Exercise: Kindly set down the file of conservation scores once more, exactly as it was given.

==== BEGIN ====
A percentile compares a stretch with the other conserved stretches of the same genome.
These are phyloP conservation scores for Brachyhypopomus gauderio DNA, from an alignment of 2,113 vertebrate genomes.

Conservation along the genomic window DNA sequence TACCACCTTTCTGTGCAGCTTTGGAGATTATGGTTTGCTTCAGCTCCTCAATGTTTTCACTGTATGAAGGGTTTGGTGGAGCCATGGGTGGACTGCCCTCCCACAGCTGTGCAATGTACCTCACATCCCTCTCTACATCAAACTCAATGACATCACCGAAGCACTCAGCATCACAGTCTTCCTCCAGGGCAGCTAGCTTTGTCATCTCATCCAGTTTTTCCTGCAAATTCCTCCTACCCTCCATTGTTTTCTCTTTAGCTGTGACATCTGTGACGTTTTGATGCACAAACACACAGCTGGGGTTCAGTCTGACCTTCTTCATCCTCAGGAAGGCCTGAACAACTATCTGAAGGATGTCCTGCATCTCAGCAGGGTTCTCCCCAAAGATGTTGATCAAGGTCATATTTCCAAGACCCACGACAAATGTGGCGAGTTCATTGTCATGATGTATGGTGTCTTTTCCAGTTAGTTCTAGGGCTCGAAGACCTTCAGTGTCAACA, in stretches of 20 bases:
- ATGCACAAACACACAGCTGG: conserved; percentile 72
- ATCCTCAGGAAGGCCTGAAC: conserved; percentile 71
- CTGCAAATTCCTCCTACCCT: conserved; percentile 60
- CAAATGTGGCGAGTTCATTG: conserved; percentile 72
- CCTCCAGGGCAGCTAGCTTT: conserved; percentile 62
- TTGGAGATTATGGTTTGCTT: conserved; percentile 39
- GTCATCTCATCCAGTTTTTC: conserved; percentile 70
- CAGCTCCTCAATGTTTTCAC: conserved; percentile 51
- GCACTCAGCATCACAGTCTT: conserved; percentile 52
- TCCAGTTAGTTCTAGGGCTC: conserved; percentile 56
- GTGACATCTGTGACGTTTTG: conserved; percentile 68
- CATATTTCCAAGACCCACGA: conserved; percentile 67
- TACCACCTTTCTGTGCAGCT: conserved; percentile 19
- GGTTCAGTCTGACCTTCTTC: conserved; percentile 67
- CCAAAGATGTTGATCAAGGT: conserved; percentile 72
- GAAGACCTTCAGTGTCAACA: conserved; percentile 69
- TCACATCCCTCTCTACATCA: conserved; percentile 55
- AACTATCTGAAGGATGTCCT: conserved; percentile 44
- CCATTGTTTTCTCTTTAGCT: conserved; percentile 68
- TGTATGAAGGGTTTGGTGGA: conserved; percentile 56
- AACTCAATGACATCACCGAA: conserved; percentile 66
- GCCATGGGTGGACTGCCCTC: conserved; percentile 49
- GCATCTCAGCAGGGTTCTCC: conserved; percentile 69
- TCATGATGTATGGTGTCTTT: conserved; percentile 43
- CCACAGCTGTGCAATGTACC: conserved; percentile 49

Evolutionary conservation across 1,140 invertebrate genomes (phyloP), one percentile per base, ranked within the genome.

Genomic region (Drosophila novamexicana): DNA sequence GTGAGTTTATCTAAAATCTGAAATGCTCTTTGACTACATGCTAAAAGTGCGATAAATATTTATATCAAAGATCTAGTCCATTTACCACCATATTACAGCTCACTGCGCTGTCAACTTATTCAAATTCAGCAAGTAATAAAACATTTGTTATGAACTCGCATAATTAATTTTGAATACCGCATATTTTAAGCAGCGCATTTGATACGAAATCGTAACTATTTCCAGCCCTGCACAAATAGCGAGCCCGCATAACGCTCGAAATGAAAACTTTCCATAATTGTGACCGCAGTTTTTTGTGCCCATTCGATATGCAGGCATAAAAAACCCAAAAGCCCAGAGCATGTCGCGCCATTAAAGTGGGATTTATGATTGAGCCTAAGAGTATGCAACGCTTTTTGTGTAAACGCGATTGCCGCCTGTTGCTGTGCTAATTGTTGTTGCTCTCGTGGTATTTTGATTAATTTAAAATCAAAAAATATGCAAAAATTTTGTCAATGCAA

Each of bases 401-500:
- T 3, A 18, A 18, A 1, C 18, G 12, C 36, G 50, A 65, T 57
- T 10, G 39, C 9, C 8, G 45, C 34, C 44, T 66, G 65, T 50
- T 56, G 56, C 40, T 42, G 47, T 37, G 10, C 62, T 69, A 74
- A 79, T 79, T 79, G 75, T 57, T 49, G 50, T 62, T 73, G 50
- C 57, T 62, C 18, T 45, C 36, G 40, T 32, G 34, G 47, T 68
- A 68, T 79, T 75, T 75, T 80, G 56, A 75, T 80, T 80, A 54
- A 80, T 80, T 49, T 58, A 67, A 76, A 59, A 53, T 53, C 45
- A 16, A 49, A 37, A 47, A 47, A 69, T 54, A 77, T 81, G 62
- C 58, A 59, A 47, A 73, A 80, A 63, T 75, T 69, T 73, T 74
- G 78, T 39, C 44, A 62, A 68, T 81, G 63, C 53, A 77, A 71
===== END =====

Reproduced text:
A percentile compares a stretch with the other conserved stretches of the same genome.
These are phyloP conservation scores for Brachyhypopomus gauderio DNA, from an alignment of 2,113 vertebrate genomes.

Conservation along the genomic window DNA sequence TACCACCTTTCTGTGCAGCTTTGGAGATTATGGTTTGCTTCAGCTCCTCAATGTTTTCACTGTATGAAGGGTTTGGTGGAGCCATGGGTGGACTGCCCTCCCACAGCTGTGCAATGTACCTCACATCCCTCTCTACATCAAACTCAATGACATCACCGAAGCACTCAGCATCACAGTCTTCCTCCAGGGCAGCTAGCTTTGTCATCTCATCCAGTTTTTCCTGCAAATTCCTCCTACCCTCCATTGTTTTCTCTTTAGCTGTGACATCTGTGACGTTTTGATGCACAAACACACAGCTGGGGTTCAGTCTGACCTTCTTCATCCTCAGGAAGGCCTGAACAACTATCTGAAGGATGTCCTGCATCTCAGCAGGGTTCTCCCCAAAGATGTTGATCAAGGTCATATTTCCAAGACCCACGACAAATGTGGCGAGTTCATTGTCATGATGTATGGTGTCTTTTCCAGTTAGTTCTAGGGCTCGAAGACCTTCAGTGTCAACA, in stretches of 20 bases:
- ATGCACAAACACACAGCTGG: conserved; percentile 72
- ATCCTCAGGAAGGCCTGAAC: conserved; percentile 71
- CTGCAAATTCCTCCTACCCT: conserved; percentile 60
- CAAATGTGGCGAGTTCATTG: conserved; percentile 72
- CCTCCAGGGCAGCTAGCTTT: conserved; percentile 62
- TTGGAGATTATGGTTTGCTT: conserved; percentile 39
- GTCATCTCATCCAGTTTTTC: conserved; percentile 70
- CAGCTCCTCAATGTTTTCAC: conserved; percentile 51
- GCACTCAGCATCACAGTCTT: conserved; percentile 52
- TCCAGTTAGTTCTAGGGCTC: conserved; percentile 56
- GTGACATCTGTGACGTTTTG: conserved; percentile 68
- CATATTTCCAAGACCCACGA: conserved; percentile 67
- TACCACCTTTCTGTGCAGCT: conserved; percentile 19
- GGTTCAGTCTGACCTTCTTC: conserved; percentile 67
- CCAAAGATGTTGATCAAGGT: conserved; percentile 72
- GAAGACCTTCAGTGTCAACA: conserved; percentile 69
- TCACATCCCTCTCTACATCA: conserved; percentile 55
- AACTATCTGAAGGATGTCCT: conserved; percentile 44
- CCATTGTTTTCTCTTTAGCT: conserved; percentile 68
- TGTATGAAGGGTTTGGTGGA: conserved; percentile 56
- AACTCAATGACATCACCGAA: conserved; percentile 66
- GCCATGGGTGGACTGCCCTC: conserved; percentile 49
- GCATCTCAGCAGGGTTCTCC: conserved; percentile 69
- TCATGATGTATGGTGTCTTT: conserved; percentile 43
- CCACAGCTGTGCAATGTACC: conserved; percentile 49

Evolutionary conservation across 1,140 invertebrate genomes (phyloP), one percentile per base, ranked within the genome.

Genomic region (Drosophila novamexicana): DNA sequence GTGAGTTTATCTAAAATCTGAAATGCTCTTTGACTACATGCTAAAAGTGCGATAAATATTTATATCAAAGATCTAGTCCATTTACCACCATATTACAGCTCACTGCGCTGTCAACTTATTCAAATTCAGCAAGTAATAAAACATTTGTTATGAACTCGCATAATTAATTTTGAATACCGCATATTTTAAGCAGCGCATTTGATACGAAATCGTAACTATTTCCAGCCCTGCACAAATAGCGAGCCCGCATAACGCTCGAAATGAAAACTTTCCATAATTGTGACCGCAGTTTTTTGTGCCCATTCGATATGCAGGCATAAAAAACCCAAAAGCCCAGAGCATGTCGCGCCATTAAAGTGGGATTTATGATTGAGCCTAAGAGTATGCAACGCTTTTTGTGTAAACGCGATTGCCGCCTGTTGCTGTGCTAATTGTTGTTGCTCTCGTGGTATTTTGATTAATTTAAAATCAAAAAATATGCAAAAATTTTGTCAATGCAA

Each of bases 401-500:
- T 3, A 18, A 18, A 1, C 18, G 12, C 36, G 50, A 65, T 57
- T 10, G 39, C 9, C 8, G 45, C 34, C 44, T 66, G 65, T 50
- T 56, G 56, C 40, T 42, G 47, T 37, G 10, C 62, T 69, A 74
- A 79, T 79, T 79, G 75, T 57, T 49, G 50, T 62, T 73, G 50
- C 57, T 62, C 18, T 45, C 36, G 40, T 32, G 34, G 47, T 68
- A 68, T 79, T 75, T 75, T 80, G 56, A 75, T 80, T 80, A 54
- A 80, T 80, T 49, T 58, A 67, A 76, A 59, A 53, T 53, C 45
- A 16, A 49, A 37, A 47, A 47, A 69, T 54, A 77, T 81, G 62
- C 58, A 59, A 47, A 73, A 80, A 63, T 75, T 69, T 73, T 74
- G 78, T 39, C 44, A 62, A 68, T 81, G 63, C 53, A 77, A 71